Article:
The “avenue” laid out on Minnesota Point is not yet the remarkably fine thing it looks on paper, and is no doubt destined to be in the future—a grand thoroughfare extending some seven miles along this natural breakwater, betwixt lake and bay. At present one sees but a rough, pebbly road, which looks more like a line of very tremendous handwriting, italicized by a wooden sidewalk drawn under it. It is flanked by a few stores, dwellings, and Indian huts, and by a good many trees in the neighborhood of the wharf; and it leads up thence to the real city front, half or three quarters of a mile above. As we walk up thither (that is, such of us as are not lodged on the Point), under a strong escort of citizens on foot (carriages are still scarce in Duluth), we can hear the roar of the great lake on the other side of the bar, and catch glimpses of its white breakers and blue distance through openings among the trees.
Civilization is attracted to the line of a railroad like steel-filings to a magnet; and here appears to be the point of a magnet of more than ordinary power, “Four months ago,” our guide tells us, as we mount the wooden steps which lead up to Superior Street, “there were only half a dozen houses in Duluth; now there are over a hundred.” These are not mere shanties either, but substantial wooden buildings, for the most part. We look up and down Superior Street, and see stores, shops, dwellings, a church, a school-house, a post-office, a bank, a big hotel, and, strangest sight of all, a large jewelry store going up in the woods. In the midst of all which visible preparations for an early influx of trade an astonishing quiet reigns. There are unfinished roofs and open house-sides all round us, yet not a sound is heard.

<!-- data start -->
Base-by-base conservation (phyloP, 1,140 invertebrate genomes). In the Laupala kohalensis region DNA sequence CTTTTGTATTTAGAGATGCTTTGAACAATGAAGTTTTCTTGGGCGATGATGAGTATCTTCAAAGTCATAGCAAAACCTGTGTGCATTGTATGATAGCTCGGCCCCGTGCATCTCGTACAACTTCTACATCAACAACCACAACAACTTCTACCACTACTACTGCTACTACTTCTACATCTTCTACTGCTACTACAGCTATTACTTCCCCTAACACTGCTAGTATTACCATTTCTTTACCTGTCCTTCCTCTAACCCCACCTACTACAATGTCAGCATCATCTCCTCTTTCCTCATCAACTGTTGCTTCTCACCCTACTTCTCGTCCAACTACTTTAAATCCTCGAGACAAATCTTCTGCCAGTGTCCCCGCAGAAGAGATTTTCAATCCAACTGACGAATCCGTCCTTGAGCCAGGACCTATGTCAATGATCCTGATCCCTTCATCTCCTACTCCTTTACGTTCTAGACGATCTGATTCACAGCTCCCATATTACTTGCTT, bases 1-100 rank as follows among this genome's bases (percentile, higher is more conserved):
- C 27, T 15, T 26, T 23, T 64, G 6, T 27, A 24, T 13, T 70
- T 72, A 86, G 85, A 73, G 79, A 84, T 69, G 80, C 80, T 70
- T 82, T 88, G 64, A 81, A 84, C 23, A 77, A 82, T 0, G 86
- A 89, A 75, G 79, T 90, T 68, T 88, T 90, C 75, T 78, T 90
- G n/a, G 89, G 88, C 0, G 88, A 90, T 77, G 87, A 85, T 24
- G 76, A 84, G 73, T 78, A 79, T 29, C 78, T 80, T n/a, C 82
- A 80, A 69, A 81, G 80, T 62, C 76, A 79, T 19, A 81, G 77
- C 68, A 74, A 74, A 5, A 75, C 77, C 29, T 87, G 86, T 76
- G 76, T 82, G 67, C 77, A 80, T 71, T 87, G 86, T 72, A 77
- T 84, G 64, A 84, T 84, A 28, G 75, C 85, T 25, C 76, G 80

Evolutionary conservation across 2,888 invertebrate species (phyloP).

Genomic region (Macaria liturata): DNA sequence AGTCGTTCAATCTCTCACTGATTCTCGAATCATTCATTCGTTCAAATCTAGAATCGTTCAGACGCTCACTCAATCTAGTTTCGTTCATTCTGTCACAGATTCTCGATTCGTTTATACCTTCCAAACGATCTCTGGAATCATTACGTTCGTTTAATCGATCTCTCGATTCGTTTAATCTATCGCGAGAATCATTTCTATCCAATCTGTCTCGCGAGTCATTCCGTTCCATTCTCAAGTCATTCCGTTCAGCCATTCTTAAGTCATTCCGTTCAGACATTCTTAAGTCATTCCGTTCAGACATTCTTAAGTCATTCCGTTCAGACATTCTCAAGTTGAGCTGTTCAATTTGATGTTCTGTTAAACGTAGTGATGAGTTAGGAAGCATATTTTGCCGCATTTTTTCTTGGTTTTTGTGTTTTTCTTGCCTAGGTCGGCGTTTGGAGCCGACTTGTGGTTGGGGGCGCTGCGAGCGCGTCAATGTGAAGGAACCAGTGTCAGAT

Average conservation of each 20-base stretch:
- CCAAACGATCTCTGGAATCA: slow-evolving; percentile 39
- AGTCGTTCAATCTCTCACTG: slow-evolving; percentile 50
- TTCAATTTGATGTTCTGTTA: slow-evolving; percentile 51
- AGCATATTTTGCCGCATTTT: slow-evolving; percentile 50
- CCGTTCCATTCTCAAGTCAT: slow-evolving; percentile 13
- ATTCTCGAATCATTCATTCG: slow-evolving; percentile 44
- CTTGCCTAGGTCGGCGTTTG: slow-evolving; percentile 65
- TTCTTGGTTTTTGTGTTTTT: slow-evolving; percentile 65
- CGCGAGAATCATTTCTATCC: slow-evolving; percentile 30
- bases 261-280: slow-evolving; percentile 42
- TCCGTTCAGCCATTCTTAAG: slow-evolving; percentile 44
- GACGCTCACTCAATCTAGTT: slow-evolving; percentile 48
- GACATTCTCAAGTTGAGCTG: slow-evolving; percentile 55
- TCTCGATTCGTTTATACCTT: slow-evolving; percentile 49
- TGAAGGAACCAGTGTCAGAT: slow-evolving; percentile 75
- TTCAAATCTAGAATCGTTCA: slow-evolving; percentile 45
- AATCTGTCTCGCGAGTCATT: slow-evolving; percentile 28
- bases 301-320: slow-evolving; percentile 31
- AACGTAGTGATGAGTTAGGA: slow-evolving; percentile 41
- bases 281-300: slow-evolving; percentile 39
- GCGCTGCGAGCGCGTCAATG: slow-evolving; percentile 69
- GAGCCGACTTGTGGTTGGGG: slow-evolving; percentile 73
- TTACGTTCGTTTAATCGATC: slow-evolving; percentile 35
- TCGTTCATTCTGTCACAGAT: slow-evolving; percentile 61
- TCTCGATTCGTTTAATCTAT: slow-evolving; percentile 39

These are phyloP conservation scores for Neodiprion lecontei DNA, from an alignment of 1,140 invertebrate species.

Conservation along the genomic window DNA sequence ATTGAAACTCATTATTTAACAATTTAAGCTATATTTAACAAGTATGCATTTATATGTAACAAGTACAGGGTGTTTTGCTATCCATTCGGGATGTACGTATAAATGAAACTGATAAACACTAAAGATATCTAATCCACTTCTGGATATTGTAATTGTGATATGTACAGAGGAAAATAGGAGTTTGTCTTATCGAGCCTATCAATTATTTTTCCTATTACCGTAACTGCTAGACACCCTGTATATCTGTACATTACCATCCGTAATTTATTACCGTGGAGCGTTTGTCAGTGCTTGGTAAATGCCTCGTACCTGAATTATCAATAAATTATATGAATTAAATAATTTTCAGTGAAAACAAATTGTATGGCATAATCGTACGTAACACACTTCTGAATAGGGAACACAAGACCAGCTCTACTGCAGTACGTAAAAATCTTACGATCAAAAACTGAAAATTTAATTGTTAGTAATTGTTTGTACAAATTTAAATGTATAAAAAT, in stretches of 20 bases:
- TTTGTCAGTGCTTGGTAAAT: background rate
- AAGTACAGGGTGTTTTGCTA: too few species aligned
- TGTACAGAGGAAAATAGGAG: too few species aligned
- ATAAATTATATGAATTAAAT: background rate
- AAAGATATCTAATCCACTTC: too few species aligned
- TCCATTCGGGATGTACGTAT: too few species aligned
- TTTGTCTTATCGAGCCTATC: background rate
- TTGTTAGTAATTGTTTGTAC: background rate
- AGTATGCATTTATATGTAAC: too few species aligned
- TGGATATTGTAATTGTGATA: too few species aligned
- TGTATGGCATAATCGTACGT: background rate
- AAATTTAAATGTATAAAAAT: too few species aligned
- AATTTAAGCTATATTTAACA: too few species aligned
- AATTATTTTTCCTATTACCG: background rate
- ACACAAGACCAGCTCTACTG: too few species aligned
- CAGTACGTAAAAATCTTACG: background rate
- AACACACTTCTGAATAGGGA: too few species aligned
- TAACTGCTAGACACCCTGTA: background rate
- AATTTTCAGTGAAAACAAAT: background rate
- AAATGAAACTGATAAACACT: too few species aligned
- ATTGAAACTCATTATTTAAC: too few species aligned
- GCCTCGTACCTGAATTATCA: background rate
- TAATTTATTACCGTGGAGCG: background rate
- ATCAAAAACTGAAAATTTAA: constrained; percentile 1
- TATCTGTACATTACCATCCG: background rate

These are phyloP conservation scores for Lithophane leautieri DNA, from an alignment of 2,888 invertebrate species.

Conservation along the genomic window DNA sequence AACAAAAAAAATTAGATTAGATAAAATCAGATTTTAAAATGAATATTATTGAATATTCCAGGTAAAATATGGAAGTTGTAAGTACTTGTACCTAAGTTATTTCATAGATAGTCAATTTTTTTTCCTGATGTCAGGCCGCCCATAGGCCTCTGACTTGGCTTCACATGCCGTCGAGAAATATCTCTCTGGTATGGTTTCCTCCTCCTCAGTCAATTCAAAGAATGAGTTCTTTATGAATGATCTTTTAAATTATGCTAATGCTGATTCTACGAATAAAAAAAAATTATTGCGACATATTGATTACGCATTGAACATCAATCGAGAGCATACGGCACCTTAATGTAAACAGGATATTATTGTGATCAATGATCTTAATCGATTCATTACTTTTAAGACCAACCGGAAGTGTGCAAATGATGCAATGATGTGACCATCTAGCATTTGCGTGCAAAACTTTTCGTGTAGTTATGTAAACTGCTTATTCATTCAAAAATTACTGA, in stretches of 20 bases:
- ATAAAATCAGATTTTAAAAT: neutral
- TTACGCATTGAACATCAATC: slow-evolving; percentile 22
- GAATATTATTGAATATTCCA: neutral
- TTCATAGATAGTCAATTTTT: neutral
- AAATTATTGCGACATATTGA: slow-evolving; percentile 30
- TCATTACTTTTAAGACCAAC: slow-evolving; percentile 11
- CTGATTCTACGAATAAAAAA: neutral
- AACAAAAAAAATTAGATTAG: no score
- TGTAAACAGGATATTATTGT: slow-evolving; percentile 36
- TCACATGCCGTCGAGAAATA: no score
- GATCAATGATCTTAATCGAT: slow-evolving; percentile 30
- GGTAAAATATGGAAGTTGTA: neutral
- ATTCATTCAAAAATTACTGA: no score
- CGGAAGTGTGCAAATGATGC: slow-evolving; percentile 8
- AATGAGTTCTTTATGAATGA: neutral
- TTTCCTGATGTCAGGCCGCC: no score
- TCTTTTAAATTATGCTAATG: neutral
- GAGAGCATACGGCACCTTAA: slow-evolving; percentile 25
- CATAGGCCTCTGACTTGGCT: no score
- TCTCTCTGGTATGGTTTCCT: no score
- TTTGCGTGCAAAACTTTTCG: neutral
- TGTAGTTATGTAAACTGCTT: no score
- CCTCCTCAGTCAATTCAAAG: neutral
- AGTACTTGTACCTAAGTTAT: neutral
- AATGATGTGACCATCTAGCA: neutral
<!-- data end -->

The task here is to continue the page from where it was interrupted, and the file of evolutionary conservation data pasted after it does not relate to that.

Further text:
Our first thought was that business had been suspended in honor of our arrival. Then we remembered that it was Sunday—a fact which had been constantly jostled out of our consciousness by the secular circumstance of travel on that day, and of which we had been particularly reminded, I think, but once; that was, when a smile was raised by a worthy elderly gentleman going about in a very public manner, on the steamboat, innocently inquiring for a euchre pack.
Two of us are taken into custody by a dealer in hardware; and it is like getting home, after our journey through the wilderness, to find ourselves in comfortable quarters, ‘with the prospect of a real bed to sleep in, dinner awaiting us, and the kind faces of Mr. N [Edgar Nash, we assume. ed.] and his sister beaming upon us as if we were old friends, for whom enough cannot be done. We have front rooms, the windows of which command a view that can hardly be beaten by any windows in the world; on the left, the stormy lake tumbling shoreward its white surges; and in front, just across the dividing bar of Minnesota Point, the comparatively tranquil bay, studded with “floating islands,” and stretching far off yonder, between forest-fringed shores, to Superior City, in Wisconsin, eight miles away.